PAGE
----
Egypt: Exploring fertility in a country of 100M

Fertile grounds for revolution

Does a public revolution lead to a private one? Population statistics suggest yes, at least in one country. In Egypt, exactly nine months after the February 2011 Arab Spring, birth rates increased dramatically.

Egypt has long been known for its high population growth and fertility rates, and is on the verge of reaching a population of 100M, the highest in the Middle East by a wide margin. In fact, since the revolution, the nation has added some 11 million people to its population rolls – roughly the same number as inhabit the nation of Greece. Meanwhile, fertility rates have jumped to 3.5 children per woman, which far exceeded the government’s goal of 2.1 that was set as a population replacement rate.

That’s not to say that, revolution or no revolution, Egyptian women are universally in agreement with conceiving and raising larger numbers of offspring. On the contrary, a 2015 Egypt Demographic and Health Survey that tracked changes in fertility from 2008 through 2014 showed that Egyptian women aren’t eager to match the country’s fertility rate of more than three births per woman.

Instead, those surveyed on average pegged the optimal fertility rate at 2.8, which amounts to less than three children per woman. Moreover, 60 per cent of women in Egypt said that they did not want another pregnancy. Indeed, according to the survey, over 20 per cent of married women were convinced their mate wanted more children than they did. Plus, “Overall, 16 percent of births in the five-year period were not wanted at the time of conception.”

Deputy minister of health and population Tawfik told Bloomberg that if birthrates aren’t effectively kept under control, food and water shortages will inevitably occur, since land suitable for agriculture will degrade.

Understanding the increase in birth rates

This increase in birth rates has arisen, in part, from a change in government policies. Tarek Tawfik, an epidemiologist who also serves as Egypt’s deputy minister of health and population, told Bloomberg News that the rise in births actually started some six years before the revolution, when the United States began reducing funding to Egypt for family planning programs.

Gamal Serour, a recognized Egyptian fertility authority and professor of obstetrics and gynecology at Al Azhar University, confirmed the pattern and timing, telling PassBlue, which independently covers the United Nations, that the Mubarak government didn’t cover the family-planning funding shortfall. As a result, Serour said, “This resulted in a drop in contraception prevalence [and] increase in fertility rate.”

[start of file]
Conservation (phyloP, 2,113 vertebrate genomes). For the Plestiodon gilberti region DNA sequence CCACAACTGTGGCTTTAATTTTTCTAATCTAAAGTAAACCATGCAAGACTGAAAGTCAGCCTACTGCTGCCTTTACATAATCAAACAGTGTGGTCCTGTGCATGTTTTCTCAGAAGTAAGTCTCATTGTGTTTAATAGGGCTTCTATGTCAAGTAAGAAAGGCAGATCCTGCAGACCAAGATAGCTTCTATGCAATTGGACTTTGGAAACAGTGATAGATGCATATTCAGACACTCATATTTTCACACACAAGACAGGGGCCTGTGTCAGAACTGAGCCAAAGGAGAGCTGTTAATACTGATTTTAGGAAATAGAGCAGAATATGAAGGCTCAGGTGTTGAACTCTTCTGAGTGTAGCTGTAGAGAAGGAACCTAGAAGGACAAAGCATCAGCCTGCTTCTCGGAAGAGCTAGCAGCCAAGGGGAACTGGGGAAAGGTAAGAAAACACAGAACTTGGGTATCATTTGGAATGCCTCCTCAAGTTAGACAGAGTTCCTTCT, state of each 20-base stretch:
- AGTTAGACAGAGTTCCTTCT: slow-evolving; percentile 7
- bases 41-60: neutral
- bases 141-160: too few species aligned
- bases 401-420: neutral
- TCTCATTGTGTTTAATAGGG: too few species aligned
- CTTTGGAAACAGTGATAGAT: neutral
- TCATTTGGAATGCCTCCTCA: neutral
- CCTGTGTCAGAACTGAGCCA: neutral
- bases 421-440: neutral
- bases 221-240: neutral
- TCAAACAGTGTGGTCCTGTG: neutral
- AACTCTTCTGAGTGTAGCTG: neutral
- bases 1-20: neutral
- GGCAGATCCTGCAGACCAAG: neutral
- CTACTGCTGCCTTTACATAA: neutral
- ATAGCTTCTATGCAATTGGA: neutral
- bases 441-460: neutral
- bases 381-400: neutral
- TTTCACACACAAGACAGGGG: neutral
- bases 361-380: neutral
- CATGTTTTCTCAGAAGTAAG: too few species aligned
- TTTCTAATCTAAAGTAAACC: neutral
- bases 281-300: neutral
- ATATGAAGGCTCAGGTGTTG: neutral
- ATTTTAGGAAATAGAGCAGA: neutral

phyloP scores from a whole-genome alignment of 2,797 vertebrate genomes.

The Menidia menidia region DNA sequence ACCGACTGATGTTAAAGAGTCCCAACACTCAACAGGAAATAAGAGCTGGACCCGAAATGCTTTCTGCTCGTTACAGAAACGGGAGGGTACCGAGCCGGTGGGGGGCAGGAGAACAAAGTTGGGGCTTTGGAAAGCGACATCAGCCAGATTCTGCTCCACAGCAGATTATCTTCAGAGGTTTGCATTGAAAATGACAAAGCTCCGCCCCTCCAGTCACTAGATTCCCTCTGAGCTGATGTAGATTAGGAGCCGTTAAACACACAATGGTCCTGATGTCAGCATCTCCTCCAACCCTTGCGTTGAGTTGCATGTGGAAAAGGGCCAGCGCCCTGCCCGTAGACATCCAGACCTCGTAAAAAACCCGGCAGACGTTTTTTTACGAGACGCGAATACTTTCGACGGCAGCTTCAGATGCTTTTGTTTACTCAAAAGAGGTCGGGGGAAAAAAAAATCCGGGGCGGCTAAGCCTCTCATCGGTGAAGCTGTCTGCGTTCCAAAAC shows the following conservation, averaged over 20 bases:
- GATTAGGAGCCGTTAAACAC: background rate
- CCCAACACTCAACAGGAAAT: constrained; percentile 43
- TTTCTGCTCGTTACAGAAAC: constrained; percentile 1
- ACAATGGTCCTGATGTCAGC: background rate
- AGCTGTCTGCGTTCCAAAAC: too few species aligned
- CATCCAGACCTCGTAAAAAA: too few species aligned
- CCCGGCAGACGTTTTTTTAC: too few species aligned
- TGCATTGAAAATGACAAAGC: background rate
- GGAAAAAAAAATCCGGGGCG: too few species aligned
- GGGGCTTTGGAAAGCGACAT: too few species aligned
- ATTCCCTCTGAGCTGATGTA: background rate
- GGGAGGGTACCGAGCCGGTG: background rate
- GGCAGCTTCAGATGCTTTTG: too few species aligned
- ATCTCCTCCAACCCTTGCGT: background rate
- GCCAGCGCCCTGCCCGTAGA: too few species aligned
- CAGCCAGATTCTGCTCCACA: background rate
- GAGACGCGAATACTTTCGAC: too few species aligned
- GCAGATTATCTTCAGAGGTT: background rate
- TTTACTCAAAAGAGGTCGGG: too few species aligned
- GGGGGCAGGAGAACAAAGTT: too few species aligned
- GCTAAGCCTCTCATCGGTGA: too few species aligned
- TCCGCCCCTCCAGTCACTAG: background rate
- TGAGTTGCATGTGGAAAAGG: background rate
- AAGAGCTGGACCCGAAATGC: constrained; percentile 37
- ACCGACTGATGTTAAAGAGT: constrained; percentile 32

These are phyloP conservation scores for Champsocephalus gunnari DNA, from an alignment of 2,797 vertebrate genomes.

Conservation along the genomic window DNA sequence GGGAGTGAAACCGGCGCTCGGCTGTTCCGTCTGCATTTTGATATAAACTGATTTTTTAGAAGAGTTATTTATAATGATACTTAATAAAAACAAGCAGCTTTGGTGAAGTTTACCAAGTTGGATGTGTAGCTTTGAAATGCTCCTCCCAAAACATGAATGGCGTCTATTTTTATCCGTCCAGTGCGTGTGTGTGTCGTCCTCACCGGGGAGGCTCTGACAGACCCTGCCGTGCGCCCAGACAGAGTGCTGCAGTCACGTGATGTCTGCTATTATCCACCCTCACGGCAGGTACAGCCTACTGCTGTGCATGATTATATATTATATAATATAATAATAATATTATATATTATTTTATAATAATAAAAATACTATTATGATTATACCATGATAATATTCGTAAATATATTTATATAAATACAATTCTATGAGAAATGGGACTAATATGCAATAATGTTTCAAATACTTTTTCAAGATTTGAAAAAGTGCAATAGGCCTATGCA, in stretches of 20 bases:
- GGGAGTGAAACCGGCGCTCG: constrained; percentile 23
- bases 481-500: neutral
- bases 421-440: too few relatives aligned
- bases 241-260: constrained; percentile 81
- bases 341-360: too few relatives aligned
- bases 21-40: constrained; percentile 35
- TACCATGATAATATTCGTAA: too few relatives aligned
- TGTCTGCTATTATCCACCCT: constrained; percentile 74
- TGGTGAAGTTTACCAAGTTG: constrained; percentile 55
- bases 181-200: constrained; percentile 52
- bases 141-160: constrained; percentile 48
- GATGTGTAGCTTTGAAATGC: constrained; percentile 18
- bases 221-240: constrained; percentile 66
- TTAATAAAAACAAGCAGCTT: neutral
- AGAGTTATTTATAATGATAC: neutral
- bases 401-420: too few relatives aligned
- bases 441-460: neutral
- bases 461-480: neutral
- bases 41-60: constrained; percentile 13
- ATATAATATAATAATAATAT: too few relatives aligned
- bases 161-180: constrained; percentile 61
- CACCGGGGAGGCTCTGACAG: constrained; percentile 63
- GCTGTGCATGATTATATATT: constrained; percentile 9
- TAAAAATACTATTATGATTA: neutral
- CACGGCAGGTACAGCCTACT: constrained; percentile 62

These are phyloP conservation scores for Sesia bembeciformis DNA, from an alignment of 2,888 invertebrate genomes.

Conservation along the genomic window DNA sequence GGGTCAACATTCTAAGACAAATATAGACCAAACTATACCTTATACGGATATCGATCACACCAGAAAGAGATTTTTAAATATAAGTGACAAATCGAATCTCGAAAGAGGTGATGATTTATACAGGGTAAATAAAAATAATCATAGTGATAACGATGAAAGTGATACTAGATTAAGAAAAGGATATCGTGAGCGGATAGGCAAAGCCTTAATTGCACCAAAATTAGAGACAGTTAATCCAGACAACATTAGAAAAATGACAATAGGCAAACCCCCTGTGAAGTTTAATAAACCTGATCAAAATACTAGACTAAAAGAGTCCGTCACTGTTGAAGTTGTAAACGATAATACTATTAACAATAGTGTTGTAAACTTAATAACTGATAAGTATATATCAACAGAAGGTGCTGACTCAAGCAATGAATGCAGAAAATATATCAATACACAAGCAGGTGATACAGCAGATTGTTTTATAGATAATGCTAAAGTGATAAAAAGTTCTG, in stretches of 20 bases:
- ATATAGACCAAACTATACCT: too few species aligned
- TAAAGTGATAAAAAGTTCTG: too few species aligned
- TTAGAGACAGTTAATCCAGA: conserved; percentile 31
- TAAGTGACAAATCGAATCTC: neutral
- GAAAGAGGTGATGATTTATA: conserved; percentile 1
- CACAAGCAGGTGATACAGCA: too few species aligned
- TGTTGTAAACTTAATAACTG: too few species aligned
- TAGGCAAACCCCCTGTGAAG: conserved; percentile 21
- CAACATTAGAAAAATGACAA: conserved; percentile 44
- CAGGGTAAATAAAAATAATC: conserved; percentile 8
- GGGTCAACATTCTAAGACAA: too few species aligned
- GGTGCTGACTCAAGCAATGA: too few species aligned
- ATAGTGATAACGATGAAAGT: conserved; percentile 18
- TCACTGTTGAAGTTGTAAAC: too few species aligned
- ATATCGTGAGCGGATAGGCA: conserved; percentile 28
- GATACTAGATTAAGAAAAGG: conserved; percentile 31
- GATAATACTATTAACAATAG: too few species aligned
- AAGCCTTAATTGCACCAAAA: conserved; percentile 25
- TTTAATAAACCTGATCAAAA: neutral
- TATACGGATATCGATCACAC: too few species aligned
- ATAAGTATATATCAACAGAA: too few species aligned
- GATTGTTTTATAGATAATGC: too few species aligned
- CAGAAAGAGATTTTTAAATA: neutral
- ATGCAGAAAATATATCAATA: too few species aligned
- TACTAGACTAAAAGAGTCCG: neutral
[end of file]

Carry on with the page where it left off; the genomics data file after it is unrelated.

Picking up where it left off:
A January 2018 study published in the peer-reviewed journal PLoS One dug deeper into fertility statistics associated with Arab Spring. The writers note that Mubarak himself was a strong advocate for family planning because he viewed “rapid population growth as hindering socio-economic progress”.

However, once Mubarak had been removed from office, the study indicated that this and other changes contributed to the spike in fertility rates. These changes included a rise in the number of females who chose to get married out of a concern for their own personal safety. And, the study writers noted, “Marriage remains nearly universal and divorce relatively rare in Egypt, and virtually all childbearing occurs within marriage”.

Egypt’s progressive views on fertility

Still, Egypt has been a pioneer among its peers in the field of fertility. In an OpEd in the New York Times fertility. Yale Professor Marcia Inhorn notes that Islamic clerics were “among the world’s first religious leaders to approve in vitro fertilization (IVF) as a solution to marital infertility.” The Grand Shaikh of Egypt’s renowned religious university, Al Azhar, issued “the first widely authoritative fatwa on medically assisted reproduction” in 1980, only two years after the birth of the baby through IVF, in England.

Indeed, across all branches of Islam, the majority religious viewpoint is that egg freezing and sperm freezing are both ‘halal’ as long as they are exclusively for the use of the donor and their partner. As a result, the region has very high-quality care and the Middle East hosts one of the strongest ART industries in the world, with many countries performing among the highest number of IVF cycles per capita.

Looking forward

Dr. Inhorn notes that Egypt “sits just above the ‘infertility belt’ of Central Africa, which begins in Sudan and stretches into West Africa”. And while Egypt does not have the highest rate of infertility, child birth is viewed as an important part of continuing the family legacy.

She continues, "in Egypt adults often continue to live with their extended families, where they are enmeshed in loving, connected relationships…when couples can't have children, their families become very involved. Although the wife's family wants the marriage to work, the husband's family often tries to influence the husband to divorce."

Men in Egypt, the Middle East and abroad should consider the steps they can take to ensure that they and their partner can have a child how and when they choose to – Legacy’s clients certainly have.